Here’s a list of current media and journalism fellowship programs, including deadline for applying.
In the wake of Nelson Mandela’s death on Dec. 5, many
celebrities famous people tweeted words of respect and condolence. Some reflected on what his life and his work meant to them, and some simply thanked him for his service to the world. We live in a culture obsessed with celebrity, and any time a celebrity tweets, someone, somewhere will find a reason to share said tweet.
A tweet widely circulated yesterday and still making the rounds today (because god forbid anyone verify something for themselves instead of believing everything they see on the internet) is one that was falsely attributed to Paris Hilton.
My name is Monique Judge.
My mother said she was going to name me Tiffany Janine. I don’t think Tiffany is a bad name; my best friend is a Tiffanny, and she is one of the most awesome people I know, so if we ended up having homophonic names, that probably would have made us cooler as friends. People could refer to us as the Tiffannies, and we’d be these awesome superheroes with fabulous wardrobes and lots and lots of purses.
Alas, my mother instead played ghetto bingo and picked my name out of a bag that her coworkers had put suggestions in. All throughout elementary school, I was one of two girls named Monique in my class. Annoying.
I already know I am going to fail the deadline for page 5, and I want to scream.
I purposely set everyone’s deadlines so I could get everything edited and onto the page on time. So what happened?
One of my reporters completed her assignment on time, and I was so happy about that because she is new and just learning the ropes, but she went right out and handled her beat like a star.
The problem? We are missing half the attribution information for each of the six quotes she got. It is highly unlikely that she would be able to track down those six people again to get that information, so we are likely going to have to go back to the drawing board and get six new quotes along with six new photos.
I don’t blame the reporter; I blame myself.
As an editor, part of my job is to make sure that I explain everything about the assignment in detail so that the writer knows what they are looking for when they go out and start work on a story. This really means every detail, because some things that may seem obvious to a person that has been on the paper for three semesters is not so obvious for someone who is just starting out in both J1 and J11 simultaneously.
In short, I messed up, and now I will pay for it in my grade, because not having that info means I fail the page deadline.
This will never happen again.
There’s something to be said about finding my rhythm quickly and sticking to it.
Kate is always stressing the deadline.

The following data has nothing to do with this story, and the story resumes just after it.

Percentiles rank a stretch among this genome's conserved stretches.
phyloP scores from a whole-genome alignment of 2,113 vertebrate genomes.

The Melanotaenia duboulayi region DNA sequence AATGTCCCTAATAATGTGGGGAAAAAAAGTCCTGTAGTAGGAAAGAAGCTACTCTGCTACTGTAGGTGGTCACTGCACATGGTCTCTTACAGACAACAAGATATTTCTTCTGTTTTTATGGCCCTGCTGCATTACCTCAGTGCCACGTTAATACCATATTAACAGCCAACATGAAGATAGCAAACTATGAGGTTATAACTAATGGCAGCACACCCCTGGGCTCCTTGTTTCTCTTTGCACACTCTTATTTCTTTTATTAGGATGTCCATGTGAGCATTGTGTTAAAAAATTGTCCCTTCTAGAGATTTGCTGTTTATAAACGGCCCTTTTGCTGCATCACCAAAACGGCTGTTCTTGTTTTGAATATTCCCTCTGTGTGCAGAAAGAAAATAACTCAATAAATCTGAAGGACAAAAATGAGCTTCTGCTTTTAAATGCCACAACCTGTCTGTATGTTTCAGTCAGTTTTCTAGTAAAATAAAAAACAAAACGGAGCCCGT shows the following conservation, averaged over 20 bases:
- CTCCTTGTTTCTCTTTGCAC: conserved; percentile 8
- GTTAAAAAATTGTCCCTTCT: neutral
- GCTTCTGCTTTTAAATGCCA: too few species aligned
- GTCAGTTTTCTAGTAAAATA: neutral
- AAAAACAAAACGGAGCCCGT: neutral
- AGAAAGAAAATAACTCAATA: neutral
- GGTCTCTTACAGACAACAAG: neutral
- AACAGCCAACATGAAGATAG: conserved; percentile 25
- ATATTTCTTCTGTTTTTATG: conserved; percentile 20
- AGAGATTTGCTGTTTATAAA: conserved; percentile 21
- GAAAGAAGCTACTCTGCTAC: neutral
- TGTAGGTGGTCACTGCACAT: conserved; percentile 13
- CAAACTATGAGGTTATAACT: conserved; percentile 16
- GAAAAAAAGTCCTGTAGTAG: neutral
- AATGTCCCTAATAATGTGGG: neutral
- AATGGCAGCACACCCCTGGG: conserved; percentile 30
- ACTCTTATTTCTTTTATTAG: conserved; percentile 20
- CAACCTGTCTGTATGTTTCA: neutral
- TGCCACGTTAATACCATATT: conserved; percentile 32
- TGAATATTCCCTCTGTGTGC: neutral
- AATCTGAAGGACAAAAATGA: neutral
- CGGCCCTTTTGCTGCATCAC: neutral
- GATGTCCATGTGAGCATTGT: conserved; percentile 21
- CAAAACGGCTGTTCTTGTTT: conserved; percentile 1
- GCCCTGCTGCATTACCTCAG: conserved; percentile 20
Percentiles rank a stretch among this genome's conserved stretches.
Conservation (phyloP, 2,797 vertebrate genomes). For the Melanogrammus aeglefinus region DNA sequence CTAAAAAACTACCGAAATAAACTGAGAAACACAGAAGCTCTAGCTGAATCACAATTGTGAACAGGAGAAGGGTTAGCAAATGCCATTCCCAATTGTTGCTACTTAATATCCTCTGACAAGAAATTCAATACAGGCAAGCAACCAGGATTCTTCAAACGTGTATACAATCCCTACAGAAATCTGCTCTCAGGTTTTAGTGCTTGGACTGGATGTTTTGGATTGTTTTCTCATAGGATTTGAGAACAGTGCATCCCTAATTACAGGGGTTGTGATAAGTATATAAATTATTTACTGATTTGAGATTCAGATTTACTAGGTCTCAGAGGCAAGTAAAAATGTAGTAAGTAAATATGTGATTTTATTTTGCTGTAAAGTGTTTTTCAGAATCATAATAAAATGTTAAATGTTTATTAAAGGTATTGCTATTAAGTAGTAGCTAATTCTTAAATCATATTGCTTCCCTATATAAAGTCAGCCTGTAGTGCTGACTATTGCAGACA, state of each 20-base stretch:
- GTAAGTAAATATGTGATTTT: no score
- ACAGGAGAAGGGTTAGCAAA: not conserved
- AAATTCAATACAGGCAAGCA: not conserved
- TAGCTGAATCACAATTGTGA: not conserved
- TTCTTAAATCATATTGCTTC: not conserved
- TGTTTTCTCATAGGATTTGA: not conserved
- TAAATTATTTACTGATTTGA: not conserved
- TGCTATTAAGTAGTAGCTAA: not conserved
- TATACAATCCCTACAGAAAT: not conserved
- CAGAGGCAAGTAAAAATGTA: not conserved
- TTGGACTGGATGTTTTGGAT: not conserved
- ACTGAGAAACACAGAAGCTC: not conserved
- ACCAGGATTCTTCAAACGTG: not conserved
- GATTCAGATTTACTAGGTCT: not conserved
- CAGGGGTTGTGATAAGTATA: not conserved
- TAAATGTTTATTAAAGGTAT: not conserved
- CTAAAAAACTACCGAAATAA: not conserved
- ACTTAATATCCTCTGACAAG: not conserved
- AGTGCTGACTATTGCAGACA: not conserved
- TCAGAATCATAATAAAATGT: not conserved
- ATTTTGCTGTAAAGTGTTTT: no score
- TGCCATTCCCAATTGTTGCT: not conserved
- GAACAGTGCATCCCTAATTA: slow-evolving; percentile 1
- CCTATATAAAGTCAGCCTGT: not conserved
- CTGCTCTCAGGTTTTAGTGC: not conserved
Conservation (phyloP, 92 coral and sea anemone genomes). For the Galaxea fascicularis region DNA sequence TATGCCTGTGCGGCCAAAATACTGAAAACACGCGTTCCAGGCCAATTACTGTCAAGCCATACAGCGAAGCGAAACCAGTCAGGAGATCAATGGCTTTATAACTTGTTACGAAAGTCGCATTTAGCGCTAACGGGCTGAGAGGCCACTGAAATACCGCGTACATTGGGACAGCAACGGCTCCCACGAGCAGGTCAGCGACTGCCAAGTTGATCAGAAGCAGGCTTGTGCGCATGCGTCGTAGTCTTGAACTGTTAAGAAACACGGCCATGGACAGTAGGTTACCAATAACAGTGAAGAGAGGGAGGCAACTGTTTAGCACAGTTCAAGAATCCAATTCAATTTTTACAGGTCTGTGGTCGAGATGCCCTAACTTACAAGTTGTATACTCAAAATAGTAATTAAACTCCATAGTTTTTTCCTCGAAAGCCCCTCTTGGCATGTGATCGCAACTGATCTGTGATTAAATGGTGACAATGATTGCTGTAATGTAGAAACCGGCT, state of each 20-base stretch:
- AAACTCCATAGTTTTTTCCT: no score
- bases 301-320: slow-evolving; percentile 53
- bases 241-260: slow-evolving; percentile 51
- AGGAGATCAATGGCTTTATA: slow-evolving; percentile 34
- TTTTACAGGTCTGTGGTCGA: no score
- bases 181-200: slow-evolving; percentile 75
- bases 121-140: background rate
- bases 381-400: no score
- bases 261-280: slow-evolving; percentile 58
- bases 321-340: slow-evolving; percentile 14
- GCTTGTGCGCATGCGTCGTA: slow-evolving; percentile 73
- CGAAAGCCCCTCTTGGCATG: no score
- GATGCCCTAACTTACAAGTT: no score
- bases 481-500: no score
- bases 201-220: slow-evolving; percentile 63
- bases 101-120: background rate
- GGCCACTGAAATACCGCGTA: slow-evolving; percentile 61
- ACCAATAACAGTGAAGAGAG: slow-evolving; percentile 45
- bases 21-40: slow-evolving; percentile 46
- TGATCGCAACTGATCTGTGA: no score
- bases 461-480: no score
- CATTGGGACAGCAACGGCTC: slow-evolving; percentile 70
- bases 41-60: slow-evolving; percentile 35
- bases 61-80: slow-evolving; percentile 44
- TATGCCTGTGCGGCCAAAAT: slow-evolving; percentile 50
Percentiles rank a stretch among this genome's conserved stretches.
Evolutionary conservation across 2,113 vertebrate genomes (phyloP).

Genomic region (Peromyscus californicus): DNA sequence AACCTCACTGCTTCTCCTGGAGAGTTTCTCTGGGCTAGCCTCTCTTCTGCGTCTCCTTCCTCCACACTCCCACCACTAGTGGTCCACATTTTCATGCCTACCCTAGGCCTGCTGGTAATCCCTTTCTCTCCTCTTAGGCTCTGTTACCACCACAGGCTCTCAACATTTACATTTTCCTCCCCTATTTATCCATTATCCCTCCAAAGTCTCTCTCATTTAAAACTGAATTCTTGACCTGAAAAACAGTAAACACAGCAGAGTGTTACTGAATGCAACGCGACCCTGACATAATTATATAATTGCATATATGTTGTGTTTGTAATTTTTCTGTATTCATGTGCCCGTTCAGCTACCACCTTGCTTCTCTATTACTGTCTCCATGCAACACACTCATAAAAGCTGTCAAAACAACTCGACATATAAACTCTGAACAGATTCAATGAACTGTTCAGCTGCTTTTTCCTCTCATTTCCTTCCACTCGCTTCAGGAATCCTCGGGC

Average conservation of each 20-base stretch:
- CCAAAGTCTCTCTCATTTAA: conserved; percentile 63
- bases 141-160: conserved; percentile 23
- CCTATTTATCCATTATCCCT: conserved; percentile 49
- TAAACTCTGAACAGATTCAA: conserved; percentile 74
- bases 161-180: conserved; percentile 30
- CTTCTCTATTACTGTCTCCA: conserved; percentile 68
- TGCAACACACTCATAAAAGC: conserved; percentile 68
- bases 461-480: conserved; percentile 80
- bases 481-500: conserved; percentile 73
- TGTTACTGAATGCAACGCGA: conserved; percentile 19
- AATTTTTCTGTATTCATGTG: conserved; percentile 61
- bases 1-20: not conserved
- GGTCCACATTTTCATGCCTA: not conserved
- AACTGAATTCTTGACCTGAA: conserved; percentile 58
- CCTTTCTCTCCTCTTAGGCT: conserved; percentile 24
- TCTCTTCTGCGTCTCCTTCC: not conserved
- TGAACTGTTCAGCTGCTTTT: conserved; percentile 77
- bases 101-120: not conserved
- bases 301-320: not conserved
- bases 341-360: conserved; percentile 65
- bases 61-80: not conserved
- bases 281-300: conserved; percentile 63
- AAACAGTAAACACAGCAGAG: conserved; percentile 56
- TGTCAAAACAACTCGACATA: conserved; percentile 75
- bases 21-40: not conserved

The fact is there are deadlines everywhere; they don’t exist solely in journalism.
So I head into the weekend with a plate full of delicious tasks to tackle, and tackle them I will, but as I do so I want to be ever mindful of part of my new personal mantra: always be ahead of the deadline.
As much as I would love to compete for the columnist position again this year, I know that I don’t have it in my time budget to do a good job at it. I’m doing course work at two separate schools, editing two pages in the paper and handling all social media accounts for the news organization, writing for the magazine and freelancing. There’s already a limited amount of hours for me to do that. I think I will just stick with what I have and give someone else a shot at shining.
On a sunny Friday afternoon, Anton “Tony” Dahlerbruch sits comfortably in an easy chair, which is set up on one side of his new office alongside a large comfy sofa and a plain wooden coffee table. On top of the table rests a bright yellow happy face mug filled with Hershey miniatures.
Dahlerbruch (pronounced phonetically as “dollar brook”) fits in well with the cozy, at-home setting. He leans back in the easy chair, his hands resting comfortably on his knees; his demeanor is calm and laid back, and his face brightens as he begins to speak about his new position as city manager for the city of Palos Verdes Estates.
“I feel very fortunate to be here. I feel very fortunate that my whole career, each position that I’ve had is better than the last,” said Dahlerbruch, who assumed his position in June.
I wrote this article and it appeared on A1 in the Palos Verdes Peninsula News on August 22nd. I’m proud of it.
I am enrolled in three online classes at Arizona State; I am participating in three production classes at El Camino (Union newspaper both print and online and Warrior Life magazine), and I am also freelancing. This is a lot to take on, but for some reason, I am not at all afraid. I can do this. I know I can.
There’s no more production schedule. We published our last issue three weeks ago. The editorial board dinner and awards luncheon have both happened, and we are at the part of the semester when we turn in our semester reflection papers and find out what positions we will hold on the paper next semester.
It’s a bittersweet feeling. I miss the rush of trying to get things done already. I never knew I loved student journalism so much until this semester. So much work goes into putting a paper together. We learn and experience a lot.
When fall comes, I’ll be ready for it all over again.
I just wrote a column about the miscommunications that occur between me and my man friend. I think it is hilarious, but when he reads it, he will probably be annoyed. He will be annoyed even though I have stated all the things I say in the column to him face to face. He has heard all of this before, but he will still be annoyed, further proving my point that men don’t pay attention to the details.
I’ve said this to you before, honey.